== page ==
I am currently eating 90-100 grams of protein everyday and drinking so much water I may just float away<img alt="" class="inlineimg" src="" style="border:0px solid;" title="Wink">. My midwife comes back on Tuesday to redo the numbers so we will see. I am praying that it was just dehydration and all will be well next week. I do know that she has one of the good hemoglobinometer's so I am confident that the numbers were good and she did test my urine twice but I am not sure exactly how much protein I was spilling. She just said it was not good. My cold is finally getting better so hopefully that will help as well. I am realizing how blessed I have been to have 6 pregnancy's and birth's with no major problems at all. I will not take it for granted again for sure.<br><br>
Thanks again to all of you for your help and the time you took to answer my question. As an aspiring midwife I enjoy this board very much and love learning from you all. It's also nice to know I am not the only one that is obsessed with pregnancy, birth and babies <img alt="" class="inlineimg" src="" style="border:0px solid;" title="orange big grin">

5,492 Posts
things that could influence likelihood of having PE this time around- first pregnancy with a new partner, chronic metabolic illness like diabetes or hypertension, autoimmune disease, multiple pregnancy, over 40, 10 years since your last baby-- anything that could change your tissues and circulation --- PE starts at implantation and can either be expressed or not depending on a variety of things it is the interplay between the placental circulation and maternal response to that circulation-- if a placenta implants too deeply or not deeply enough --<br>
that being said first of all even a near diagnosis or a pattern showing that you are tending toward PE needs one more thing-- change in BP 140/90 take at 2 different times with a 24 hr urine protein of 300 is diagnositc -- but say we also see that your normally low bp is creeping up we would try to start preventive measures--personally I would want to check the accuracy of my equipment - very often out of date dip sticks will give you funky answers and it could be the heme is ok or that it was misread-<br>
the list above that has several recommendations left out one B vitamins with folate- recent studies show that it can help prevent expression of PE and I have seen it work besides changing BP it also has to do with platelets so double the reason to take supplemental Bs with folate (I coulple them up because if you need one you may need the others they work together)<br>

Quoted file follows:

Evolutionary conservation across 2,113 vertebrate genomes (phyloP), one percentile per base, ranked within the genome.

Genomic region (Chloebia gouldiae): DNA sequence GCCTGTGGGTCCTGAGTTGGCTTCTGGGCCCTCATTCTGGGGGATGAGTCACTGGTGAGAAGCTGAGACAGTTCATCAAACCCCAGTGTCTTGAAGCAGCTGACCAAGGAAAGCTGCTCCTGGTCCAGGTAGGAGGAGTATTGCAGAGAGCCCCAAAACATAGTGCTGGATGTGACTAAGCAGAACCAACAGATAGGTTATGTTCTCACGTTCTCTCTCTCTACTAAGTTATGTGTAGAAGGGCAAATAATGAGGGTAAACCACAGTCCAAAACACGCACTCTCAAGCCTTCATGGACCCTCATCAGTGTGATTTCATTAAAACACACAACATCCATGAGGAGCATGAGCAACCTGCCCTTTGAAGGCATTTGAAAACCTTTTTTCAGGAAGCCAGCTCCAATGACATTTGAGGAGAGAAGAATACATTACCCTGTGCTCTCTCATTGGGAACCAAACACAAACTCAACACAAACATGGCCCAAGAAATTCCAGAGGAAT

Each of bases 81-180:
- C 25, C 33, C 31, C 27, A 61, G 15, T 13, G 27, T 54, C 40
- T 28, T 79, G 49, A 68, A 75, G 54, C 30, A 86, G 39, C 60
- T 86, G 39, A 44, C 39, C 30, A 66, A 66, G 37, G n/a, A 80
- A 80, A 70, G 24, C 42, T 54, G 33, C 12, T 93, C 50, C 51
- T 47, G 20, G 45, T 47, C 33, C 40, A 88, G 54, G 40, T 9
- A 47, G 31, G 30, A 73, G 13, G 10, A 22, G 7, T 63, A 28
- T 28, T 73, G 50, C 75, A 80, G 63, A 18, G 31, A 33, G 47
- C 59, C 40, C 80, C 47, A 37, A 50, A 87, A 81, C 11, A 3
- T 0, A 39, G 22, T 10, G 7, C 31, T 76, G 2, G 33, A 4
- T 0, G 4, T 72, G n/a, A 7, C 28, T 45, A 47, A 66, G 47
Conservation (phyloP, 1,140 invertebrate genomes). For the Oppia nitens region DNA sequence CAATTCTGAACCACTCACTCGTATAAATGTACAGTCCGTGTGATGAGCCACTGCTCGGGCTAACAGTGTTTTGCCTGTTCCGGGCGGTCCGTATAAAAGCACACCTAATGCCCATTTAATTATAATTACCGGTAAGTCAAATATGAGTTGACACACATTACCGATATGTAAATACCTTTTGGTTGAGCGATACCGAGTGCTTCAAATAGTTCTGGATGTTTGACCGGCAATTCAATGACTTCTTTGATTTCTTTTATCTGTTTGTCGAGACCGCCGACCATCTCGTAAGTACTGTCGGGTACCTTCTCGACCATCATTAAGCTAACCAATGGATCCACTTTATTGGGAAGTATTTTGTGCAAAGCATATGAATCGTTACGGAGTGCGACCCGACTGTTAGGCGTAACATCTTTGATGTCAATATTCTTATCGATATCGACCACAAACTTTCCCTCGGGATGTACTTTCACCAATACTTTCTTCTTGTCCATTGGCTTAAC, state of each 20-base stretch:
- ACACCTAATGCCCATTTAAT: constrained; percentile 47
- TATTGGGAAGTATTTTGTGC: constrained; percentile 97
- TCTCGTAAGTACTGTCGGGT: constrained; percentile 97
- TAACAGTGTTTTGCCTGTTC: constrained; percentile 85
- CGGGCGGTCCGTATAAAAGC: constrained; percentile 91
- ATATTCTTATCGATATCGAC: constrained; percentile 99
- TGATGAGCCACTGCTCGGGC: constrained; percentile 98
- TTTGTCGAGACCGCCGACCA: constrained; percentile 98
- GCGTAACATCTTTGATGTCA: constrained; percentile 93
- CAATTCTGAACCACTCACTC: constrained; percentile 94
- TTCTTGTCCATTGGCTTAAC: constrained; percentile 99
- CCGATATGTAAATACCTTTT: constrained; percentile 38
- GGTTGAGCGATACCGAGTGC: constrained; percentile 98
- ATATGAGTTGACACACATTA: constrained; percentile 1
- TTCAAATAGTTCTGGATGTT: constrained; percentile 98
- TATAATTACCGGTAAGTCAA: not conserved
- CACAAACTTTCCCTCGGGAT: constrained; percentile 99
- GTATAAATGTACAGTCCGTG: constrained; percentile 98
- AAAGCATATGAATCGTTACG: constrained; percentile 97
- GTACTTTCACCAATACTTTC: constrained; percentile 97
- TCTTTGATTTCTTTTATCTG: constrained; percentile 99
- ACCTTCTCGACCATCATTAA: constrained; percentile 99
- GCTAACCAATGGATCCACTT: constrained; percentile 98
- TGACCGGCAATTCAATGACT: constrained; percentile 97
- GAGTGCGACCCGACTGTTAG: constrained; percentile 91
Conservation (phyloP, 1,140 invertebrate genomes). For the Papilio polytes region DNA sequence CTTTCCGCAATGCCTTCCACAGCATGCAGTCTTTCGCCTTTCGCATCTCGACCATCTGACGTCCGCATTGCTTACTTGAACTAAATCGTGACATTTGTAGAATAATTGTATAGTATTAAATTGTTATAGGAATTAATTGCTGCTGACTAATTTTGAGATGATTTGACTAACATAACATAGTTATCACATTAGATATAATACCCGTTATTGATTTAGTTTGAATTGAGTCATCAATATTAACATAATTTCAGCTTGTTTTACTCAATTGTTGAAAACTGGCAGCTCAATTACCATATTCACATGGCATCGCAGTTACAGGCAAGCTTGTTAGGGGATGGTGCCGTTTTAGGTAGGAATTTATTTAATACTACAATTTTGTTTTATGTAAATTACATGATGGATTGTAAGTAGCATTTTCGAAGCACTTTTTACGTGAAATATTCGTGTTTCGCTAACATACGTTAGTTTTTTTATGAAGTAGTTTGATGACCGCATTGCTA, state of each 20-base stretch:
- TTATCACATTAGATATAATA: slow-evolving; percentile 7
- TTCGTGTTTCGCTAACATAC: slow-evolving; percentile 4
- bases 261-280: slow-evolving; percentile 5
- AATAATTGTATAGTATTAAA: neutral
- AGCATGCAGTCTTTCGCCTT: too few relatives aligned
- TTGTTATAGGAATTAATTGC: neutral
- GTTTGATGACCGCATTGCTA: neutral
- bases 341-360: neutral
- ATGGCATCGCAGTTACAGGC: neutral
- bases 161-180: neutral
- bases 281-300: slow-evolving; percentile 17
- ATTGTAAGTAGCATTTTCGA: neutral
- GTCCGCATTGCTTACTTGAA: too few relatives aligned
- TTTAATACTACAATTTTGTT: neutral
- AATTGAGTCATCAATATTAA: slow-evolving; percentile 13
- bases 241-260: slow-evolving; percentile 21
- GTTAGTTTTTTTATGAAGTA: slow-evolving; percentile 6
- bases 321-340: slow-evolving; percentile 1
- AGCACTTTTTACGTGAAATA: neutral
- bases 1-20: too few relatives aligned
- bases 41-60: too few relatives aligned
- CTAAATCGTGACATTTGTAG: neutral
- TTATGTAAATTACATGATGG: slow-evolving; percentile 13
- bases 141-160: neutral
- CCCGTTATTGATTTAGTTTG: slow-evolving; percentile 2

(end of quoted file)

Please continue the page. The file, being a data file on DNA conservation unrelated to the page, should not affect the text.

------the other thing that I have noticed is if you are very constipated that it stresses your other systems and so if you are I would recommend some magnesium to help with that it has the added benefit of lowering bp and with digestion/metabolism--<br>
herbal/dietary liver support is another angle that we look at<br><br>
take care

359 Posts
I developed severe pre-eclampsia at 27 weeks.

Prior to pregnancy, I'd been eating a whole foods diet for at least 5 years (lots of fruits and vegetables, local meat, whole grains).

During pregnancy I had had strong protein cravings and was eating two eggs a day, two glasses of whole milk, at least one serving of meat-usually two, lots of leafy green vegetables, lots of fruits and nuts.

I also ate a good amount of dulse seaweed (love that stuff), took a Nordic Naturals fish oil, supplemental B vitamin, and a general prenatal. I also had a fair amount of salt in my diet because I love salty food and I used sea salt at home. And I drank a lot of water.

In my case clearly diet did not prevent or cure preeclampsia. It seems like you may not actually have preeclampsia (and I hope that is the case!). However, if you do have preeclampsia, it is not easily fixable. There is no cure for preeclampsia besides delivering your baby. Anyone who tells you that there is a cure for preeclampsia, aside from delivering your baby, does not have your best interest and the best interest of your baby in mind.

I hope your symptoms turn out to be nothing and you have an easy rest of your pregnancy!